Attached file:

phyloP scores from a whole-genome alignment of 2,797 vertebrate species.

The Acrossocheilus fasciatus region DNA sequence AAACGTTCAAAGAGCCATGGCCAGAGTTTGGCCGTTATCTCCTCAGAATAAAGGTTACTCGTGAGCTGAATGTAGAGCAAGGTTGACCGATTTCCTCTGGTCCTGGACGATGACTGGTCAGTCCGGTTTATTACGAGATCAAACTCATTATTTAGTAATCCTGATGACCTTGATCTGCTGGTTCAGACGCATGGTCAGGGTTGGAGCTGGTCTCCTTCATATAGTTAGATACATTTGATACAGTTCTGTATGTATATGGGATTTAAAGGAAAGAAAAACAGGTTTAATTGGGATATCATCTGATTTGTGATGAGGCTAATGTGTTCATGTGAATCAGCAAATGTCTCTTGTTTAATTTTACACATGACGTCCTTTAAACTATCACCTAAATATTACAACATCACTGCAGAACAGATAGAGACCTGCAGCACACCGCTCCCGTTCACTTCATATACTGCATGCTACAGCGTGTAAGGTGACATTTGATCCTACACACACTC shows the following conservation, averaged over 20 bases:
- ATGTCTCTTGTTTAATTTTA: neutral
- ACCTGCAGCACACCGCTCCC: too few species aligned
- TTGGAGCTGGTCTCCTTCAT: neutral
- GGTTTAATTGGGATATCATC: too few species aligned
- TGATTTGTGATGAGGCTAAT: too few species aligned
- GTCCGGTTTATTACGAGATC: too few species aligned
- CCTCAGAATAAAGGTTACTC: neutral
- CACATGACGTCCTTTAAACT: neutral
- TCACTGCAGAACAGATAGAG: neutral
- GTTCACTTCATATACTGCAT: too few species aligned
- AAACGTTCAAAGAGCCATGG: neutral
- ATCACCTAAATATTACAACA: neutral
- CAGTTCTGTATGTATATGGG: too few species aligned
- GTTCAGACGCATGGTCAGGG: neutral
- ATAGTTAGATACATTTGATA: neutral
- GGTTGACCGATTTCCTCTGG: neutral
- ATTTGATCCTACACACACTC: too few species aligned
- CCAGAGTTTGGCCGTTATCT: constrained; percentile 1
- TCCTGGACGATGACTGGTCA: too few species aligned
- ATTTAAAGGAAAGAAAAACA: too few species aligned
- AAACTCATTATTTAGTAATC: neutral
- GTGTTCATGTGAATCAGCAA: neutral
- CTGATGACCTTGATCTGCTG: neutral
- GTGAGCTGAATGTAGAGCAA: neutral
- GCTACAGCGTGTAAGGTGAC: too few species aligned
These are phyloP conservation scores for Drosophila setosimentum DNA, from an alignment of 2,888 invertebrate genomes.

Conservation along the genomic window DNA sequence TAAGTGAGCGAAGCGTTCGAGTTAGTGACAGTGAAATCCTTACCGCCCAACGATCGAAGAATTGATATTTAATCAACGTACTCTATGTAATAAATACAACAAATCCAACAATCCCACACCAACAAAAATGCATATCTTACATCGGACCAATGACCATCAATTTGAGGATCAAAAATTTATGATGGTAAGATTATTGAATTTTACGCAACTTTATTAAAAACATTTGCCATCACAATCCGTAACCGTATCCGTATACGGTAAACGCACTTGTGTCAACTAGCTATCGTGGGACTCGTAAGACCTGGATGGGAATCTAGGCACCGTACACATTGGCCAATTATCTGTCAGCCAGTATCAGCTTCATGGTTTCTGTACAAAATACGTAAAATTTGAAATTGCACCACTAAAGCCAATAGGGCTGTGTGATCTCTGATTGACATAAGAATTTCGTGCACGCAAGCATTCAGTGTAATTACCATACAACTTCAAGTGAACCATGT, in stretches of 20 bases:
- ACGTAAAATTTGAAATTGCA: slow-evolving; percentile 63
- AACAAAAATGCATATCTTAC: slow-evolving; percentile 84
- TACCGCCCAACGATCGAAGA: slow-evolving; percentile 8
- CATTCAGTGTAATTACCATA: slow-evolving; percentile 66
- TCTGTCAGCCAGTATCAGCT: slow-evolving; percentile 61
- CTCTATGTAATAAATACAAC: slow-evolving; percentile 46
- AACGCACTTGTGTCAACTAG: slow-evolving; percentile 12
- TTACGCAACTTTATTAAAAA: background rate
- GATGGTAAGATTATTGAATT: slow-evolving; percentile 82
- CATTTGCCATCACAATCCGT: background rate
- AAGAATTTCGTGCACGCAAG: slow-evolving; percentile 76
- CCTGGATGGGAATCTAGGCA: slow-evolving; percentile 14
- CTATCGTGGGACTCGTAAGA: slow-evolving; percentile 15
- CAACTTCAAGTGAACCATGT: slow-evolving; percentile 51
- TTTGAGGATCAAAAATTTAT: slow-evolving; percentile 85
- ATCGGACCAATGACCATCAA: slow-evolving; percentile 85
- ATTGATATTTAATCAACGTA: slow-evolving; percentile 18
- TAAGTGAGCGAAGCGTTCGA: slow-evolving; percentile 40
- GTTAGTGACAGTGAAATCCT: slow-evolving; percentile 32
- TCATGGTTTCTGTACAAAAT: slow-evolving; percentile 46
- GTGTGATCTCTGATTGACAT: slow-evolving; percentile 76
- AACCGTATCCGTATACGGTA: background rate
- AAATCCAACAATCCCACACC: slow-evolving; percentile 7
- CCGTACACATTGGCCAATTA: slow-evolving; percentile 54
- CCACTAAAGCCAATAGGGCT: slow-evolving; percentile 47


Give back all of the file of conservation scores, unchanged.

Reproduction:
phyloP scores from a whole-genome alignment of 2,797 vertebrate species.

The Acrossocheilus fasciatus region DNA sequence AAACGTTCAAAGAGCCATGGCCAGAGTTTGGCCGTTATCTCCTCAGAATAAAGGTTACTCGTGAGCTGAATGTAGAGCAAGGTTGACCGATTTCCTCTGGTCCTGGACGATGACTGGTCAGTCCGGTTTATTACGAGATCAAACTCATTATTTAGTAATCCTGATGACCTTGATCTGCTGGTTCAGACGCATGGTCAGGGTTGGAGCTGGTCTCCTTCATATAGTTAGATACATTTGATACAGTTCTGTATGTATATGGGATTTAAAGGAAAGAAAAACAGGTTTAATTGGGATATCATCTGATTTGTGATGAGGCTAATGTGTTCATGTGAATCAGCAAATGTCTCTTGTTTAATTTTACACATGACGTCCTTTAAACTATCACCTAAATATTACAACATCACTGCAGAACAGATAGAGACCTGCAGCACACCGCTCCCGTTCACTTCATATACTGCATGCTACAGCGTGTAAGGTGACATTTGATCCTACACACACTC shows the following conservation, averaged over 20 bases:
- ATGTCTCTTGTTTAATTTTA: neutral
- ACCTGCAGCACACCGCTCCC: too few species aligned
- TTGGAGCTGGTCTCCTTCAT: neutral
- GGTTTAATTGGGATATCATC: too few species aligned
- TGATTTGTGATGAGGCTAAT: too few species aligned
- GTCCGGTTTATTACGAGATC: too few species aligned
- CCTCAGAATAAAGGTTACTC: neutral
- CACATGACGTCCTTTAAACT: neutral
- TCACTGCAGAACAGATAGAG: neutral
- GTTCACTTCATATACTGCAT: too few species aligned
- AAACGTTCAAAGAGCCATGG: neutral
- ATCACCTAAATATTACAACA: neutral
- CAGTTCTGTATGTATATGGG: too few species aligned
- GTTCAGACGCATGGTCAGGG: neutral
- ATAGTTAGATACATTTGATA: neutral
- GGTTGACCGATTTCCTCTGG: neutral
- ATTTGATCCTACACACACTC: too few species aligned
- CCAGAGTTTGGCCGTTATCT: constrained; percentile 1
- TCCTGGACGATGACTGGTCA: too few species aligned
- ATTTAAAGGAAAGAAAAACA: too few species aligned
- AAACTCATTATTTAGTAATC: neutral
- GTGTTCATGTGAATCAGCAA: neutral
- CTGATGACCTTGATCTGCTG: neutral
- GTGAGCTGAATGTAGAGCAA: neutral
- GCTACAGCGTGTAAGGTGAC: too few species aligned
These are phyloP conservation scores for Drosophila setosimentum DNA, from an alignment of 2,888 invertebrate genomes.

Conservation along the genomic window DNA sequence TAAGTGAGCGAAGCGTTCGAGTTAGTGACAGTGAAATCCTTACCGCCCAACGATCGAAGAATTGATATTTAATCAACGTACTCTATGTAATAAATACAACAAATCCAACAATCCCACACCAACAAAAATGCATATCTTACATCGGACCAATGACCATCAATTTGAGGATCAAAAATTTATGATGGTAAGATTATTGAATTTTACGCAACTTTATTAAAAACATTTGCCATCACAATCCGTAACCGTATCCGTATACGGTAAACGCACTTGTGTCAACTAGCTATCGTGGGACTCGTAAGACCTGGATGGGAATCTAGGCACCGTACACATTGGCCAATTATCTGTCAGCCAGTATCAGCTTCATGGTTTCTGTACAAAATACGTAAAATTTGAAATTGCACCACTAAAGCCAATAGGGCTGTGTGATCTCTGATTGACATAAGAATTTCGTGCACGCAAGCATTCAGTGTAATTACCATACAACTTCAAGTGAACCATGT, in stretches of 20 bases:
- ACGTAAAATTTGAAATTGCA: slow-evolving; percentile 63
- AACAAAAATGCATATCTTAC: slow-evolving; percentile 84
- TACCGCCCAACGATCGAAGA: slow-evolving; percentile 8
- CATTCAGTGTAATTACCATA: slow-evolving; percentile 66
- TCTGTCAGCCAGTATCAGCT: slow-evolving; percentile 61
- CTCTATGTAATAAATACAAC: slow-evolving; percentile 46
- AACGCACTTGTGTCAACTAG: slow-evolving; percentile 12
- TTACGCAACTTTATTAAAAA: background rate
- GATGGTAAGATTATTGAATT: slow-evolving; percentile 82
- CATTTGCCATCACAATCCGT: background rate
- AAGAATTTCGTGCACGCAAG: slow-evolving; percentile 76
- CCTGGATGGGAATCTAGGCA: slow-evolving; percentile 14
- CTATCGTGGGACTCGTAAGA: slow-evolving; percentile 15
- CAACTTCAAGTGAACCATGT: slow-evolving; percentile 51
- TTTGAGGATCAAAAATTTAT: slow-evolving; percentile 85
- ATCGGACCAATGACCATCAA: slow-evolving; percentile 85
- ATTGATATTTAATCAACGTA: slow-evolving; percentile 18
- TAAGTGAGCGAAGCGTTCGA: slow-evolving; percentile 40
- GTTAGTGACAGTGAAATCCT: slow-evolving; percentile 32
- TCATGGTTTCTGTACAAAAT: slow-evolving; percentile 46
- GTGTGATCTCTGATTGACAT: slow-evolving; percentile 76
- AACCGTATCCGTATACGGTA: background rate
- AAATCCAACAATCCCACACC: slow-evolving; percentile 7
- CCGTACACATTGGCCAATTA: slow-evolving; percentile 54
- CCACTAAAGCCAATAGGGCT: slow-evolving; percentile 47